Getting Practical With Emerging RisksDirector in Marsh & McLennan Companies’ Global Risk Center
Yesterday’s BRINK article on the outlook for global risks depicted a fractured and fractious world, characterized by the confluence of far-reaching technological disruptions and seismic shifts in political and geopolitical imperatives. The extraordinary velocity of change that is spurring many companies to question not just their basic resilience, but also their fitness for purpose in the new world order is also influencing expectations of risk management.
If robust finances were the major corporate concern during and after the financial crisis, the key issue these days is market positioning. If back then the risk management buzzwords were prudence and controls, now they are business case support and responsive agility. Staying out of—or exiting—certain markets for fear of an unwelcome shift in the political climate might prove expensive, not least if competitors are more bullish. Likewise, the pressure for adopting new technologies is intense, even where near-term performance benefits are uncertain and longer-term ecosystem effects unclear.
As our new report contends, risk leaders should devote more resources to grappling with emerging threats. While this doesn’t mean tasking teams with predicting the future, it does call for a stronger role in challenging prevailing assumptions and giving shape to key uncertainties in a way that illuminates the impact of plausible scenarios and informs senior management decisions. It involves recognizing not just that new risks are appearing on the horizon, but that operational risks may become strategic risks, known risks may become unknown, controllable risks may become uncontrollable, and risks assumed to be acceptable may acquire “fat tails.”
From Identification to Action
Three things are essential if work on emerging risks is to remain true to the messiness of these issues and also be truly integrated into corporate decision processes. These are: creatively exploring the sources of risk; embedding a thorough risk characterization in impact analyses; and being able to justify potential responses.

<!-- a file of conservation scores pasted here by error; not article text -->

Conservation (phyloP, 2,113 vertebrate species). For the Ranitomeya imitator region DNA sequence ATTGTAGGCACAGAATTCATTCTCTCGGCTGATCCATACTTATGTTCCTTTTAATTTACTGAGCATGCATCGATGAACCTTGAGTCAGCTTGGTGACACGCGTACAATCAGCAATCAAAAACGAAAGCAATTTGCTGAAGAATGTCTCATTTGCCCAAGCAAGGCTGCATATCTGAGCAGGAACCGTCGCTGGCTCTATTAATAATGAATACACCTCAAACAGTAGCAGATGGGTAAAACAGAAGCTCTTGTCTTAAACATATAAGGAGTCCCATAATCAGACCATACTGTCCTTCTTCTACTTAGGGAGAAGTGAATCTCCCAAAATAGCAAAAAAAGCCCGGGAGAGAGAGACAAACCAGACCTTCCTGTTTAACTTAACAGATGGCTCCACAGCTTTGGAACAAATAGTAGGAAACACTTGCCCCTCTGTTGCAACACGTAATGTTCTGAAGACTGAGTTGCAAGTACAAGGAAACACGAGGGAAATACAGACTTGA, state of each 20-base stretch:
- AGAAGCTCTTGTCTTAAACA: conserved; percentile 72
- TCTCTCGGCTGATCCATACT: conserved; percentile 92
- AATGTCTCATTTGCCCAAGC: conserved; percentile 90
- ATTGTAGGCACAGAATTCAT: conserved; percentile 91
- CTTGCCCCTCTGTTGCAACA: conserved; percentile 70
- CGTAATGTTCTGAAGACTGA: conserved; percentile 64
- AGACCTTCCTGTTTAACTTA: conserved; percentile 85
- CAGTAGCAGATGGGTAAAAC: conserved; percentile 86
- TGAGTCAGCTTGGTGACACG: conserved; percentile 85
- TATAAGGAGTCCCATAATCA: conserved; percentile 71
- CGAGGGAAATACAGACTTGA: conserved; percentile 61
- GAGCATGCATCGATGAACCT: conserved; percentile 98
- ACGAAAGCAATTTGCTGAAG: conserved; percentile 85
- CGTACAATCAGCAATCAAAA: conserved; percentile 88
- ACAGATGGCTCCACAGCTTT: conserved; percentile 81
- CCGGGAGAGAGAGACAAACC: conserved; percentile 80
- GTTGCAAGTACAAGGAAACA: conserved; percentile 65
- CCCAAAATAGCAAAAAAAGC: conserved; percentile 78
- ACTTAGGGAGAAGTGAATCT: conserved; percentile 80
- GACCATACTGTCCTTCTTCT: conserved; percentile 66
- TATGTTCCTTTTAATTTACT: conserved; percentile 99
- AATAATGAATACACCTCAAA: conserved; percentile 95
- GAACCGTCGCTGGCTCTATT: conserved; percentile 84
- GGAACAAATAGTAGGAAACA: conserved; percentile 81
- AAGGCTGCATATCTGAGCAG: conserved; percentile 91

The search for emerging threats requires looking beyond the issues that can immediately and easily be anchored to business performance. Unpack hot risk topics and trends to see how different—often non-market—forces might surge or collide in problematic ways. Tease out pockets of volatility or uncertainty in the firm’s commercial ecosystem. Apply a fresh lens to the firm’s strategic and institutional vulnerabilities.
It’s often unwise to dismiss possible risk topics too early—they may combine with other ideas and be useful later. And don’t worry at the outset whether something is a risk, a driver or a consequence—that can be resolved in due course. A preparedness to challenge “house truths” is vital, as is not constraining discussions by views on probability (“the chances of that happening are tiny”).
A thorough characterization of the top emerging risks involves assessing what’s shaping each risk, their likely trajectory and its potential consequences, with a view to determining where it might touch the firm, the types of impact and the time profile of the damage. This helps clarify the materiality of each risk, and provides an initial steer for response planning.